Baskets are blooming
If you’re “Hotter Than You Pink,” the Montcalm Community College Ag Club can set you up with a “Marvelous Treasure” or “Caribbean Cocktail” just in time for spring.
The group is busy getting 500 hanging baskets ready for its second annual hanging basket plant sale, with proceeds benefiting the club’s agricultural projects at the college.
The greenhouse on MCC’s Sidney campus is bursting with color and fragrance as seven varieties of 10-inch hanging baskets grow and overflow, creating cascading blooms and vibrant foliage. Additional offerings include a “Royal Gold Basket,” two different geranium varieties and a basket featuring colorful coleus.
Bryan Hammis, of Howard City, is one of more than 20 club members helping grow the hanging baskets for the sale, as well as preparing for an April 17 greenhouse open house.
“The hanging basket project has to do with learning about the soils, irrigation, working with people – understanding that you have to work in a team to do something of this magnitude,” he said. “Everything we learned from class we’re putting into this hands-on project.”
Merry Kim Meyers, who serves as a club advisor as well as the Michigan State University (MSU) Institute of Agricultural Technology (IAT) program coordinator at MCC, said the plant sale began blooming long before the plants began growing.
“The students start planning in the winter, deciding on varieties of plants, discussing best practices and how to promote their sale,” she said. “Last year, they grew 250 baskets, and they learned a lot about how important it is that the entire team does their part to ensure the success of the project.”
Meyers said the group modified its approach to care and watering based on the previous years’ experience.
“Watering is a critical issue,” she said. “Because we have doubled the number of pots from last year, the group determined that they needed to develop a new system of watering. So, three of the guys got together and designed a self-watering drip system that is much less labor intense and more accurate in delivering a consistent and controlled water supply to each pot.
“It is a way to help students grow a better product as they juggle their busy schedules, and we can monitor it,” she said.
Eighteen-year-old Katryna Scheid, of Belding, said initially the group had a schedule for all watering as the starter plants began growing in smaller pots.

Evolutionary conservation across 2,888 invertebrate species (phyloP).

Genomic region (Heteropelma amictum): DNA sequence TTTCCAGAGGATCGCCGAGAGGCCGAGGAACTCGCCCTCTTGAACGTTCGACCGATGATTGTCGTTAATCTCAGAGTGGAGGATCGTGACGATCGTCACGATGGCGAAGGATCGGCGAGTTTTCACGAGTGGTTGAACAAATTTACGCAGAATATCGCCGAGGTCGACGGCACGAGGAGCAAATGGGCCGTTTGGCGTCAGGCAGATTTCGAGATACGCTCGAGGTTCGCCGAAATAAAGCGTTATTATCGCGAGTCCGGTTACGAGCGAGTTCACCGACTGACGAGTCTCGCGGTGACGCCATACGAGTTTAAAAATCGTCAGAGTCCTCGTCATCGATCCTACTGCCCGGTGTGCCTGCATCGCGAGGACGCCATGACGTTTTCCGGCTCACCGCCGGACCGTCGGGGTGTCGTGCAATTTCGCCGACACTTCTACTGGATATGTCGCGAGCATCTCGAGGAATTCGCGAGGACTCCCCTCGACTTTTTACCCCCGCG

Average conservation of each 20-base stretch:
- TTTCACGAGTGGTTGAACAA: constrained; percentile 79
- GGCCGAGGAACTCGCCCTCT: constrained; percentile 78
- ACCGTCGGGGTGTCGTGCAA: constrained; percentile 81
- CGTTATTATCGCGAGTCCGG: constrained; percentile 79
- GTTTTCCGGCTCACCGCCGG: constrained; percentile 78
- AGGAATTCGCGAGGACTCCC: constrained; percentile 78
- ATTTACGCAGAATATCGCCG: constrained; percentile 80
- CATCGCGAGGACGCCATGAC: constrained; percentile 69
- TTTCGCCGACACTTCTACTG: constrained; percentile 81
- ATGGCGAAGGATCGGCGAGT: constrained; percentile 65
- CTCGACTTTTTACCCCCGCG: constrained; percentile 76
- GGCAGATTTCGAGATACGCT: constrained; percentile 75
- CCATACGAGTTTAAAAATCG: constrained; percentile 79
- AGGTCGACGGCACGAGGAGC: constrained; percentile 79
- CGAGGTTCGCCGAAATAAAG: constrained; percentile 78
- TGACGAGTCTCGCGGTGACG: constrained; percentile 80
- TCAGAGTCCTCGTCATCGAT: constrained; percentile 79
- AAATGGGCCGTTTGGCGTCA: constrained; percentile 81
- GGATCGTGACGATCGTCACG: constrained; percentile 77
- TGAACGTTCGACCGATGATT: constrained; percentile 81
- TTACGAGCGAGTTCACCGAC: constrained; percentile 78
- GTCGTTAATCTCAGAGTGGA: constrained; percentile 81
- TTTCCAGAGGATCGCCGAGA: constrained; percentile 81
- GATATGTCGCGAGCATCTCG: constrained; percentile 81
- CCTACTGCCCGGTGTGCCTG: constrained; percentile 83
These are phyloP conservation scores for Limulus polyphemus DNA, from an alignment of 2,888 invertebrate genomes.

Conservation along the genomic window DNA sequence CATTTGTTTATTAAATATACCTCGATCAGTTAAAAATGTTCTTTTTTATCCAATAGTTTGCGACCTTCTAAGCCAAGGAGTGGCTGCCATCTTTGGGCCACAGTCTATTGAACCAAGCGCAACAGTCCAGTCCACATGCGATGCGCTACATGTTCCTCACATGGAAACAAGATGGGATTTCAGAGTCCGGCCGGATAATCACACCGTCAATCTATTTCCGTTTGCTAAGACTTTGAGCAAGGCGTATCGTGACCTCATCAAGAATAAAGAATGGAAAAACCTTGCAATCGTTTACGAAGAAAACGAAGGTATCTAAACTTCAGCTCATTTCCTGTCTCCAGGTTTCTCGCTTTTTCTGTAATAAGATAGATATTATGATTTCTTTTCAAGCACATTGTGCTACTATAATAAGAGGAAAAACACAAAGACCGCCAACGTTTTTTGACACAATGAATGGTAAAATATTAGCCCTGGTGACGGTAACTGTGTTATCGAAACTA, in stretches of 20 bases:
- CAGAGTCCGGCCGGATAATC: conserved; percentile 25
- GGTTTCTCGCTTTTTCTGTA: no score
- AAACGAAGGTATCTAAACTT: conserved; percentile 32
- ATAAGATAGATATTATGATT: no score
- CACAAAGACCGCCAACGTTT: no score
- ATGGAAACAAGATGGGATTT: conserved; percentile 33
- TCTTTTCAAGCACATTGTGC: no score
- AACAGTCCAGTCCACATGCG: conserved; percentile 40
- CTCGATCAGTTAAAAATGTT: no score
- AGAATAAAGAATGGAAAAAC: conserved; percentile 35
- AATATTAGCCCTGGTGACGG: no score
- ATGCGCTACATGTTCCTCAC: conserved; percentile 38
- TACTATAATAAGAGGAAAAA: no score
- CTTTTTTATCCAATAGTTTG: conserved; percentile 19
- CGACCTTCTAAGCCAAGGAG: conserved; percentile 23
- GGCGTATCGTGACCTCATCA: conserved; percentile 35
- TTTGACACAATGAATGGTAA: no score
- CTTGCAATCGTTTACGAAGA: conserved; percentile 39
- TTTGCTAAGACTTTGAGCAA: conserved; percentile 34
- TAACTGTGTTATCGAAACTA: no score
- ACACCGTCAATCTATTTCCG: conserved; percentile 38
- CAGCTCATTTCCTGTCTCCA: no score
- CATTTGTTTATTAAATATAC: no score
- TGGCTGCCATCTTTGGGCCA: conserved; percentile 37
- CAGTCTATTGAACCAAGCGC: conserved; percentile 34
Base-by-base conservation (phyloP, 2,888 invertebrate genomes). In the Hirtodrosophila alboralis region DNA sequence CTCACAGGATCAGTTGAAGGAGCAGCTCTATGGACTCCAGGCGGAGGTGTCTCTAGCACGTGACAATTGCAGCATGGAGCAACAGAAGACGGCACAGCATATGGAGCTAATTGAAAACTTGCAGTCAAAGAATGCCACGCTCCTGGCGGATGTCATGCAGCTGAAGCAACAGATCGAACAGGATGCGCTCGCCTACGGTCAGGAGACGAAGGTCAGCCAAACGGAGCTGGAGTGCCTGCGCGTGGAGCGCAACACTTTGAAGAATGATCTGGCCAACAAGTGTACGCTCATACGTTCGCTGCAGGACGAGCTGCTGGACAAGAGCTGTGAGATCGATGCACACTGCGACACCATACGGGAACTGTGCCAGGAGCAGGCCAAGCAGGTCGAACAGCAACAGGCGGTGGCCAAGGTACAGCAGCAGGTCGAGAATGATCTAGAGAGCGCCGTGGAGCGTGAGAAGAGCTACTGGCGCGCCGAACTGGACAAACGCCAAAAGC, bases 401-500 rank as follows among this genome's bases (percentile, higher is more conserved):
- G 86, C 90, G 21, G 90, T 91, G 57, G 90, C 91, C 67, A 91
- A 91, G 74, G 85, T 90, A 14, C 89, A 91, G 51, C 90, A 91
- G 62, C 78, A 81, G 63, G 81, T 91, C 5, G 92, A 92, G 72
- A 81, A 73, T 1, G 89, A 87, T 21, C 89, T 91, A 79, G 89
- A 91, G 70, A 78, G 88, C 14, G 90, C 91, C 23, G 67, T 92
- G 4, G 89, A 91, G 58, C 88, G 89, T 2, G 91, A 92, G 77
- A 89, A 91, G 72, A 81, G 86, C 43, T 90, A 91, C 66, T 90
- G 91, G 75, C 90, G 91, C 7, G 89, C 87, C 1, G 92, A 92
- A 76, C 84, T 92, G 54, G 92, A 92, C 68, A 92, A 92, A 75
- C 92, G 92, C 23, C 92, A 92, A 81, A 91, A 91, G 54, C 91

“We each had individual days that we were responsible for,” she said. “It helps learning the schedule and importance of properly taking care of the plants and making sure we do it on time.”
Dan Rossman, who also serves as a club advisor, said the experience of taking a plant sale from concept to completion is not something students can get sitting in a classroom.
“I think it’s priceless that they have hands-on experience,” he said. “Not only are they utilizing skills they learned in the classroom while working in the greenhouse, they do it with each other.
“It’s similar to a work environment where they have responsibilities and consequences. For example, if the baskets don’t get watered, they won’t live,” he said. “They quickly realize how important each part of the process is.
“It’s their project and they reap the benefits. If somebody doesn’t do their part, it affects everybody. They’re learning a lot about work ethic, teamwork, relying on others, problem solving and all those types of things,” he added.
Club member Nathan Schoen said he most enjoys working with everyone in the greenhouse.
“We get different perspectives from everybody. We learn from each other and all work together to make one great project,” he said. “I’m learning something new. I didn’t know anything about flowers. I’m learning about the different species, how much water they need, and the different requirements for each plant. By gaining that knowledge, I can use it down the road.”
With 12 years of experience working on a local cash crop farm, Hammis said his farming skills are being enhanced as he learns more about the marketing aspect of farming through this project.
“We are taking what we have learned in class to look at what it costs to grow a hanging basket and how we can use resources to help us spread that out over more units to be more profitable,” he said.
Seven varieties of 10-inch hanging baskets are available for $15 each or two for $25. Pre-orders are strongly suggested, and baskets will be available for pick up at the MCC greenhouse beginning May 1. For more information, contact Ag Club Advisors Merry Kim Meyers at , Dan Rossman at email@example.com or Michelle Gibson at firstname.lastname@example.org.